Thursday, January 16, 2014

Rant #1,124: Wrestling With a New TV Format

I am sure that you heard that World Wrestling Entertainment, better known as WWE, announced this week that its new network, aptly named the WWE Network, would make its debut in late February.

And I am also sure that if you aren't a wrestling fan, you shrugged your shoulders in total apathy and moved on.

My advice to you is to not move so fast.

This might actually be the first move to what future TV is going to look like, not just for wrestling fans, but for all TV viewers.

The WWE Network will, of course, be totally built around its decades of wrestling content. The WWE--or in its earlier incarnations, the WWWF and the WWF--had the inclination to archive just about everything it put on the air, or even sometimes, stuff that never was aired, which other sports leagues only got into maybe during the past 20 years. That is why there isn't a clear, concise video of the first Super Bowl, because the NFL never thought about archiving its material until fairly recently.

Anyway, there will be new programming, older programming, and reruns of current material on the channel. Some of the programming will be regularly scheduled, and some of it will be on demand.

All of the wrestling organization's pay-per-views--its biggest attractions of the year--will be on the network.

And all this for $9.95 a month. Heck, the pay-per-views individually cost nearly $50 apiece, so the savings are there immediately.

And the first pay-per-view they will be showing will be Wrestlemania, its biggest event of the year and one of the biggest sports events in the U.S.

How are they doing this?

The WWE Network will be online only. That's right, you won't be able to subscribe to the network and watch it on your TV, unless you have a Smart TV or can figure out how to hook up your computer to your television (I can't figure it out, help!).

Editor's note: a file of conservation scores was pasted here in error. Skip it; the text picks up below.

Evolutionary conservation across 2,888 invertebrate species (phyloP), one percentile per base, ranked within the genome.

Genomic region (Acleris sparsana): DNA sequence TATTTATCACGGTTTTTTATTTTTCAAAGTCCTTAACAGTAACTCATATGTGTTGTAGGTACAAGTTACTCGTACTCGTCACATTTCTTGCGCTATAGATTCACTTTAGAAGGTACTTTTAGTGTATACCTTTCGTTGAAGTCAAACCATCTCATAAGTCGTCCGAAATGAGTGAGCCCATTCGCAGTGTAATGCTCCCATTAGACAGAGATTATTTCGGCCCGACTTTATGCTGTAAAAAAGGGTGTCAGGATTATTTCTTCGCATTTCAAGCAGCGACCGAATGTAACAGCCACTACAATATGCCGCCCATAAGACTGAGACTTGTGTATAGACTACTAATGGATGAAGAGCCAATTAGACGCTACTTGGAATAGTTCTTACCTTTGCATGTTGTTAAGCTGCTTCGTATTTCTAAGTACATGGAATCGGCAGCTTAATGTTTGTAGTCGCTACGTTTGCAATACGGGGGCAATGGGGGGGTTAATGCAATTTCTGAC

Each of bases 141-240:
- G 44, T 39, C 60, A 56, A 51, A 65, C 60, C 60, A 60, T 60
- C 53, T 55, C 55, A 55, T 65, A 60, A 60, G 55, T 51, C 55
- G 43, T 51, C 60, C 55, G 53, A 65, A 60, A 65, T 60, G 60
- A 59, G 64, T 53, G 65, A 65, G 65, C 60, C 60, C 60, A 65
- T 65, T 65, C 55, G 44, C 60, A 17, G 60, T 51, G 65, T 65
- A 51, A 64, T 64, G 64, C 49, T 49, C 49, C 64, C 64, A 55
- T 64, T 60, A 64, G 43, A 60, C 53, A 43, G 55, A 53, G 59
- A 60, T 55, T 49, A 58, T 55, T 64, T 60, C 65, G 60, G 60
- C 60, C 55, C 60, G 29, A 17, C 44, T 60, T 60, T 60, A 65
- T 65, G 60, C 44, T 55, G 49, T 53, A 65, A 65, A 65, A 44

You can snub your nose at this, but the fact of the matter is that this might just be the first step into the future of television.

Right now, so many different media devices are converging, from television to smart phones to tablet computers. It is inevitable that all these devices will meet at a centerpoint, and the WWE Network might just be a tip of the iceberg when it comes to convergence, as once you subscribe for a six-month trial, you can get the network on all of your hand-held devices, and if you know what you are doing (I don't, help!), you can get it on your TV too.

I just think right now that the major TV networks are going to check out how successful the WWE network is. If it is successful--and there is no reason to think it won't be--then the networks could do the same thing, which they kind of do already by offering content on their sites. But they can go one step further, and offer archival content on their sites, which they leave to Hulu and other such providers right now.

It is another revenue stream that I am sure they are looking at, to provide their programming to the widest audience possible and thus, increase advertising revenue.

Why did the WWE go the online route? I can only guess that they couldn't secure enough interest from satellite, phone and cable networks to carry this programming 24/7, and this was the way that they could keep costs down, and thus, increase their revenue--do it themselves.

The price is right, the programming is perfect for the wrestling junkie, and being able to watch this stuff on all your digitial devices is something revolutionary.

So really, don't snub your nose at this.

Wrestling, which has been a mainstay of what you might call "alternative" programming since the dawn of television in the late 1940s, has come full circle with the medium, and the WWE Network is it.

Body slam, anyone?


  1. They're only following the lead of Netflicks and Hulu. I'll send my daughter over to show you how to connect up.

  2. Correct to a point, but this is going to be a more formal network along the lines of ABC, NBC, and CBS. That is what makes it so different than those other services.

  3. They took Netflicks' idea -- create and stream programming -- and expanded upon it.



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